Viewpoint: A new connection between electricity and magnetism

  • Robert McMichael and Mark Stiles, Center for Nanoscale Science and Technology, National Institute of Standards and Technology, Gaithersburg, MD 20899-6202
Physics 2, 11
A magnetic domain wall moving along a ferromagnetic wire can generate a voltage across the wire. This electromotive force, which is not the same as Faraday’s law of induction, is part of a growing family of interactions that are being discovered in the field of spintronics.
Illustration: Courtesy of R. McMichael and M. Stiles
Figure 1: Micromagnetic model of a vortex-type domain wall being driven down a magnetic (Ni80Fe20) wire by an applied magnetic field. The wire is 20nm wide and 20nm thick. (a) The color indicates the in-plane angle of the magnetization, and the arrows indicate the approximate magnetization direction. (b) The motion of the domain wall and the reversal of the core polarity at the wire edge in a constant applied field of μ0Happl=3mT. Colors indicate the in-plane magnetization angle, and the altitude corresponds to the out-of-plane component of the magnetization. From left to right, the vortex is near the center of the stripe moving downward [0.0ns, same as (a)], approaches the bottom edge (2.5ns), annihilates (3.5ns) and reforms with negative polarity while moving away from the edge (5.0ns). (c) Shows the trajectory of the vortex core as it traces out a zigzag path down the wire, changing polarity and direction at the edge. The red (blue) parts of the trajectory indicate that the core is pointing into (out of) the plane. The arrows indicate the direction of motion with time. The heavy black dots indicate the positions of the core in the images in (b). Both the vortex core polarity and the transverse vortex velocity, vy, change sign at the wire edge. Therefore, the predicted domain-wall motion voltage does not change sign because it is proportional to the product of the two.Micromagnetic model of a vortex-type domain wall being driven down a magnetic (Ni80Fe20) wire by an applied magnetic field. The wire is 20nm wide and 20nm thick. (a) The color indicates the in-plane angle of the magnetization, and the arrows indicate... Show more

Electricity arises from the flow of electron charge, ferromagnetism from the ordering of electron spins. The interactions between electricity and ferromagnetism have been crucial to our technological development over the last centuries: the magnetic fields generated by electrical currents and the voltages generated by moving magnets are two cornerstones of our modern lifestyle. Important applications range from the largest power plants, to electric motors, down to the nanoscale write heads in our laptop hard drives. In contrast, the physics of ordered electron spin transport (a spin-polarized current) has become important only relatively recently. The new field of spintronics [1] is based on the ongoing prediction, discovery, and interpretation of additional interactions between electricity and magnetism that follow from the flow of spin-polarized electrons. Writing in Physical Review Letters, Shengyuan Yang and colleagues from the University of Texas, Austin, present a theoretical description and measurements of a new spintronic interaction: the voltage induced by a magnetic domain wall moving along a ferromagnetic wire [2].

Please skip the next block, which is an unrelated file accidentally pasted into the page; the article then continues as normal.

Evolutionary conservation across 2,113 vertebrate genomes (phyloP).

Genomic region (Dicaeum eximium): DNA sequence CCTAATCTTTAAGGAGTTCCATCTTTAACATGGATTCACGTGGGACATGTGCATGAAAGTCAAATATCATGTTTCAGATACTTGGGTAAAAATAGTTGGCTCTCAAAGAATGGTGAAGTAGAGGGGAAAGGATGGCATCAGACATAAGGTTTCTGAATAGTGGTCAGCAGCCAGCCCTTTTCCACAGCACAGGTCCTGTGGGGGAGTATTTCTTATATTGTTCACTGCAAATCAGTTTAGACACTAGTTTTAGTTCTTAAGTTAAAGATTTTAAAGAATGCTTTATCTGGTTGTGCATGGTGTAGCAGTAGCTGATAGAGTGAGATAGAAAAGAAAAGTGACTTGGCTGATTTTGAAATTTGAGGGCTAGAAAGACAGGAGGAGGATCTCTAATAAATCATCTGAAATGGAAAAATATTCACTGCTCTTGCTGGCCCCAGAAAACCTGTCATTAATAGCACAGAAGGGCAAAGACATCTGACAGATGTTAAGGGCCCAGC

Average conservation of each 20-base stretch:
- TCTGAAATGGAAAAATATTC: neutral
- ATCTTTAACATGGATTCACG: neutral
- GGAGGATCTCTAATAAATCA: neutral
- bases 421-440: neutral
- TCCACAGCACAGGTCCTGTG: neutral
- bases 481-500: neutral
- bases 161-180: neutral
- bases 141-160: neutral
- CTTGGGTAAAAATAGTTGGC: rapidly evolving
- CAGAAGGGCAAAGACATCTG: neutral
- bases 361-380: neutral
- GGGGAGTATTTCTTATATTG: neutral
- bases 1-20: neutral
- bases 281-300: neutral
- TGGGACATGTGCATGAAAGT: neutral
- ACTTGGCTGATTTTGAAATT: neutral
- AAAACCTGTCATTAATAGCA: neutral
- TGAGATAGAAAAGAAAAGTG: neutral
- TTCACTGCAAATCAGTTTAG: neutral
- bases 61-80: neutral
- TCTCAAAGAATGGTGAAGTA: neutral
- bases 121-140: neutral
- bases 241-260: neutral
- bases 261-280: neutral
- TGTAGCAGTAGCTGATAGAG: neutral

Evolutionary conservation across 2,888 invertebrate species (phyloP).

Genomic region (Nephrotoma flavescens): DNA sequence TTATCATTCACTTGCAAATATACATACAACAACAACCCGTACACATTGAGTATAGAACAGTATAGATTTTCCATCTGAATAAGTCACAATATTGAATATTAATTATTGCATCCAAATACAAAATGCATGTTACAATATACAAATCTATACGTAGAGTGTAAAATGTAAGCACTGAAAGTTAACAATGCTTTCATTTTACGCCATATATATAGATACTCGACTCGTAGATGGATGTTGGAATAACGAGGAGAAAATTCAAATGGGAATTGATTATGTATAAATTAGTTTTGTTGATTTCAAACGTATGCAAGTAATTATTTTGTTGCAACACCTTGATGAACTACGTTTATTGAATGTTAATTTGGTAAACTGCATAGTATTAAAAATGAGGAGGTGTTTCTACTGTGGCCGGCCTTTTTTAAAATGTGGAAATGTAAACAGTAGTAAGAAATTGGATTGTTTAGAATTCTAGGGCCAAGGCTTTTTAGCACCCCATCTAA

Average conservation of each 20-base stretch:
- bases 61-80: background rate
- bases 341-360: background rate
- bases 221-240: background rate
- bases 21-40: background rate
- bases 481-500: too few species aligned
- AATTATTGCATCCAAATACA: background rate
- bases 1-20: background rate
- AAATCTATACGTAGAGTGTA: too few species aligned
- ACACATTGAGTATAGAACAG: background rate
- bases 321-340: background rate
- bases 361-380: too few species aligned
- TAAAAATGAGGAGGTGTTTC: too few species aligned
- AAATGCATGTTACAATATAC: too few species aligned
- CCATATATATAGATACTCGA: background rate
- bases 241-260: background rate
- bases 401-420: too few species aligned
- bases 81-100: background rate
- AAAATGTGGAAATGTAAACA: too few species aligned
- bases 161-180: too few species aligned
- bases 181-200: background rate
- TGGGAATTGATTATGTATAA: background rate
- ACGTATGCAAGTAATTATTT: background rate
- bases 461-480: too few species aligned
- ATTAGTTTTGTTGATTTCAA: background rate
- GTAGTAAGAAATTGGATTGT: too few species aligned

So far, spintronic interactions have mainly been studied in devices made from layered ferromagnetic metal films, where the layers are thin enough that flowing electron spins carry magnetic information from layer to layer without drastic realignment. The most dramatic example is the finding that the electrical resistance between two magnetic layers depends on their relative magnetic orientation. The discovery of this effect, called giant magnetoresistance [3,4], led rapidly to the development of novel sensor and data storage technologies and was recognized with the 2007 Nobel Prize in Physics, awarded to Albert Fert and Peter Grünberg.

A related effect, dubbed “spin transfer torque,” occurs when spins flowing from one layer to another can reorient the magnetization in the layers [5]. The effects of spin transfer torque, such as precession and switching of magnetism in small junction devices, have been measured under a wide variety of conditions. The complementary effect, spin pumping [6], occurs when the dynamics of the magnetization in the layers drives a spin current in the device. The consequences of spin pumping are more difficult to observe than those of spin transfer torques but are still well established experimentally [7,8].

Spintronic effects are not only found in multilayer structures. For example, in single-layer magnetic nanowires, the analog to giant magnetoresistance is domain-wall resistance: the additional resistance due to a domain wall [Fig. 1(a)] between two regions of opposite magnetization. A current in a nanowire can also move a domain wall via the same spin transfer torques that causes precession and switching in multilayers [9–11]. As electrons flow through a ferromagnet, their spins tend to align with the magnetization. When they pass into a region of nonuniform magnetization, such as a domain wall, the electron spins rotate to stay aligned with the local magnetization direction. A reaction torque on the changing magnetization in the domain wall can cause the pattern of magnetization at the domain wall to move in the direction of the electron flow.

Several theoretical groups [12–15] have predicted the existence of a new effect that is both complementary to current-induced domain-wall motion and also analogous to spin pumping in layered structures: a voltage or current induced by domain-wall motion. The measurements of Yang et al. are the first observations of these effects [2].